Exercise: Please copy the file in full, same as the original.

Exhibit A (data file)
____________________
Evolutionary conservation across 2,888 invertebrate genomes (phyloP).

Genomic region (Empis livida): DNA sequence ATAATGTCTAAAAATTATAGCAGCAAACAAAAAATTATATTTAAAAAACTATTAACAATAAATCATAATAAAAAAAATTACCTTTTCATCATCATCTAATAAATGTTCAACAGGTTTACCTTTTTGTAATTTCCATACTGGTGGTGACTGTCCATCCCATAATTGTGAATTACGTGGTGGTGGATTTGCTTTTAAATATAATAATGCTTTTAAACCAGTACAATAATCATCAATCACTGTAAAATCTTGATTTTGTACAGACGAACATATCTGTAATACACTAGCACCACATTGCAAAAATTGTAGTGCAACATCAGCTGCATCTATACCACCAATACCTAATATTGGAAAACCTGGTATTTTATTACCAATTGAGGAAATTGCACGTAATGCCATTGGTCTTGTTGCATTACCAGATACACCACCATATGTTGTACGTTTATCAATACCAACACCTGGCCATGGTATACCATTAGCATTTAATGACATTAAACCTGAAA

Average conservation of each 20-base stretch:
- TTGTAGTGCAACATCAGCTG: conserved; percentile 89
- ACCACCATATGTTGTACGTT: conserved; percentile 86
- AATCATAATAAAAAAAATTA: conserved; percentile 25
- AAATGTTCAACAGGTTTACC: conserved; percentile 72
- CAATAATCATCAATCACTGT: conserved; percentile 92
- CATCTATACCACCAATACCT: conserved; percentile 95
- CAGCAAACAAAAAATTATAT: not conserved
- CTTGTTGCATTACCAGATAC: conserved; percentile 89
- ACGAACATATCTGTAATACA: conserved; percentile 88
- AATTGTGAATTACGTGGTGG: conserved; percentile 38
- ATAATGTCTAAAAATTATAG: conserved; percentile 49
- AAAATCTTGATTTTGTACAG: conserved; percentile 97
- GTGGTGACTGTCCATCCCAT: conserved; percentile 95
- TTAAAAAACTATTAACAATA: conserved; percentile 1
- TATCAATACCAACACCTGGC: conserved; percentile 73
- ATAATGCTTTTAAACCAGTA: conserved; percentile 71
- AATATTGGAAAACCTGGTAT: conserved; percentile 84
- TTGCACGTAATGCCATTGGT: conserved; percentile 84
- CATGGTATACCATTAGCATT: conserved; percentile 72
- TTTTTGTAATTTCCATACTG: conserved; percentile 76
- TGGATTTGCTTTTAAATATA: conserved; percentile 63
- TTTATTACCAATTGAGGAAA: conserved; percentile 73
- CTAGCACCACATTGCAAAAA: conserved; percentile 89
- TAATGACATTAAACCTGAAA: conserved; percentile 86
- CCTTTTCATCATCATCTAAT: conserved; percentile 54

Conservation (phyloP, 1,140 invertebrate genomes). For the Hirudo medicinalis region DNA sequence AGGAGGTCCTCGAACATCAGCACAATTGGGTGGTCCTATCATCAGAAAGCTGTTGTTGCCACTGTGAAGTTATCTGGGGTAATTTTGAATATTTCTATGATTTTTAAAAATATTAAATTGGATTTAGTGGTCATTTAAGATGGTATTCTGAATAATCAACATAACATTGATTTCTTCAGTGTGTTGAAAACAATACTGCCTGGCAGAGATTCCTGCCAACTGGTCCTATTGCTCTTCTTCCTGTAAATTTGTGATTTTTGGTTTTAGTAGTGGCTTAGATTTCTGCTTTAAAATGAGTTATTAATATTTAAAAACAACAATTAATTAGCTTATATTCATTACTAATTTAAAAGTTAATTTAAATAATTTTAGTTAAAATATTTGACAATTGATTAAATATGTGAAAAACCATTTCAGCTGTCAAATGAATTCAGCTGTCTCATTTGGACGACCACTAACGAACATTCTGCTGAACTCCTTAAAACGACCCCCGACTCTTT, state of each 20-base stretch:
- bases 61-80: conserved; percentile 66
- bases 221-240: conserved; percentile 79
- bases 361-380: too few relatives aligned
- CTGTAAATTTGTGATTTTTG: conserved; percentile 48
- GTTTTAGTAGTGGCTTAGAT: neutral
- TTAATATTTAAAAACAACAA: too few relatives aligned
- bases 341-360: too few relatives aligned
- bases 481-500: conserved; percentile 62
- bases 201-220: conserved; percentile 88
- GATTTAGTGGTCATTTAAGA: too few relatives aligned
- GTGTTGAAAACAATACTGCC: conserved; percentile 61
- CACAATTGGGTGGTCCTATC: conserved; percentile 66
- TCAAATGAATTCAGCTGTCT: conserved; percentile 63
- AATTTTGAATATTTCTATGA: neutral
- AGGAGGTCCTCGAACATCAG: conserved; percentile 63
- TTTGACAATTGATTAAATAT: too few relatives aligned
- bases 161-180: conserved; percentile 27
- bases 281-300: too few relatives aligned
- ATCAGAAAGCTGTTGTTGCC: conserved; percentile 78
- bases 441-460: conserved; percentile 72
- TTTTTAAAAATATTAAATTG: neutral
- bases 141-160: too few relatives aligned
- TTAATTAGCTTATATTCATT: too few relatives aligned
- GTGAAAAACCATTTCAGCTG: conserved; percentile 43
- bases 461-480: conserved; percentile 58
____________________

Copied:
Evolutionary conservation across 2,888 invertebrate genomes (phyloP).

Genomic region (Empis livida): DNA sequence ATAATGTCTAAAAATTATAGCAGCAAACAAAAAATTATATTTAAAAAACTATTAACAATAAATCATAATAAAAAAAATTACCTTTTCATCATCATCTAATAAATGTTCAACAGGTTTACCTTTTTGTAATTTCCATACTGGTGGTGACTGTCCATCCCATAATTGTGAATTACGTGGTGGTGGATTTGCTTTTAAATATAATAATGCTTTTAAACCAGTACAATAATCATCAATCACTGTAAAATCTTGATTTTGTACAGACGAACATATCTGTAATACACTAGCACCACATTGCAAAAATTGTAGTGCAACATCAGCTGCATCTATACCACCAATACCTAATATTGGAAAACCTGGTATTTTATTACCAATTGAGGAAATTGCACGTAATGCCATTGGTCTTGTTGCATTACCAGATACACCACCATATGTTGTACGTTTATCAATACCAACACCTGGCCATGGTATACCATTAGCATTTAATGACATTAAACCTGAAA

Average conservation of each 20-base stretch:
- TTGTAGTGCAACATCAGCTG: conserved; percentile 89
- ACCACCATATGTTGTACGTT: conserved; percentile 86
- AATCATAATAAAAAAAATTA: conserved; percentile 25
- AAATGTTCAACAGGTTTACC: conserved; percentile 72
- CAATAATCATCAATCACTGT: conserved; percentile 92
- CATCTATACCACCAATACCT: conserved; percentile 95
- CAGCAAACAAAAAATTATAT: not conserved
- CTTGTTGCATTACCAGATAC: conserved; percentile 89
- ACGAACATATCTGTAATACA: conserved; percentile 88
- AATTGTGAATTACGTGGTGG: conserved; percentile 38
- ATAATGTCTAAAAATTATAG: conserved; percentile 49
- AAAATCTTGATTTTGTACAG: conserved; percentile 97
- GTGGTGACTGTCCATCCCAT: conserved; percentile 95
- TTAAAAAACTATTAACAATA: conserved; percentile 1
- TATCAATACCAACACCTGGC: conserved; percentile 73
- ATAATGCTTTTAAACCAGTA: conserved; percentile 71
- AATATTGGAAAACCTGGTAT: conserved; percentile 84
- TTGCACGTAATGCCATTGGT: conserved; percentile 84
- CATGGTATACCATTAGCATT: conserved; percentile 72
- TTTTTGTAATTTCCATACTG: conserved; percentile 76
- TGGATTTGCTTTTAAATATA: conserved; percentile 63
- TTTATTACCAATTGAGGAAA: conserved; percentile 73
- CTAGCACCACATTGCAAAAA: conserved; percentile 89
- TAATGACATTAAACCTGAAA: conserved; percentile 86
- CCTTTTCATCATCATCTAAT: conserved; percentile 54

Conservation (phyloP, 1,140 invertebrate genomes). For the Hirudo medicinalis region DNA sequence AGGAGGTCCTCGAACATCAGCACAATTGGGTGGTCCTATCATCAGAAAGCTGTTGTTGCCACTGTGAAGTTATCTGGGGTAATTTTGAATATTTCTATGATTTTTAAAAATATTAAATTGGATTTAGTGGTCATTTAAGATGGTATTCTGAATAATCAACATAACATTGATTTCTTCAGTGTGTTGAAAACAATACTGCCTGGCAGAGATTCCTGCCAACTGGTCCTATTGCTCTTCTTCCTGTAAATTTGTGATTTTTGGTTTTAGTAGTGGCTTAGATTTCTGCTTTAAAATGAGTTATTAATATTTAAAAACAACAATTAATTAGCTTATATTCATTACTAATTTAAAAGTTAATTTAAATAATTTTAGTTAAAATATTTGACAATTGATTAAATATGTGAAAAACCATTTCAGCTGTCAAATGAATTCAGCTGTCTCATTTGGACGACCACTAACGAACATTCTGCTGAACTCCTTAAAACGACCCCCGACTCTTT, state of each 20-base stretch:
- bases 61-80: conserved; percentile 66
- bases 221-240: conserved; percentile 79
- bases 361-380: too few relatives aligned
- CTGTAAATTTGTGATTTTTG: conserved; percentile 48
- GTTTTAGTAGTGGCTTAGAT: neutral
- TTAATATTTAAAAACAACAA: too few relatives aligned
- bases 341-360: too few relatives aligned
- bases 481-500: conserved; percentile 62
- bases 201-220: conserved; percentile 88
- GATTTAGTGGTCATTTAAGA: too few relatives aligned
- GTGTTGAAAACAATACTGCC: conserved; percentile 61
- CACAATTGGGTGGTCCTATC: conserved; percentile 66
- TCAAATGAATTCAGCTGTCT: conserved; percentile 63
- AATTTTGAATATTTCTATGA: neutral
- AGGAGGTCCTCGAACATCAG: conserved; percentile 63
- TTTGACAATTGATTAAATAT: too few relatives aligned
- bases 161-180: conserved; percentile 27
- bases 281-300: too few relatives aligned
- ATCAGAAAGCTGTTGTTGCC: conserved; percentile 78
- bases 441-460: conserved; percentile 72
- TTTTTAAAAATATTAAATTG: neutral
- bases 141-160: too few relatives aligned
- TTAATTAGCTTATATTCATT: too few relatives aligned
- GTGAAAAACCATTTCAGCTG: conserved; percentile 43
- bases 461-480: conserved; percentile 58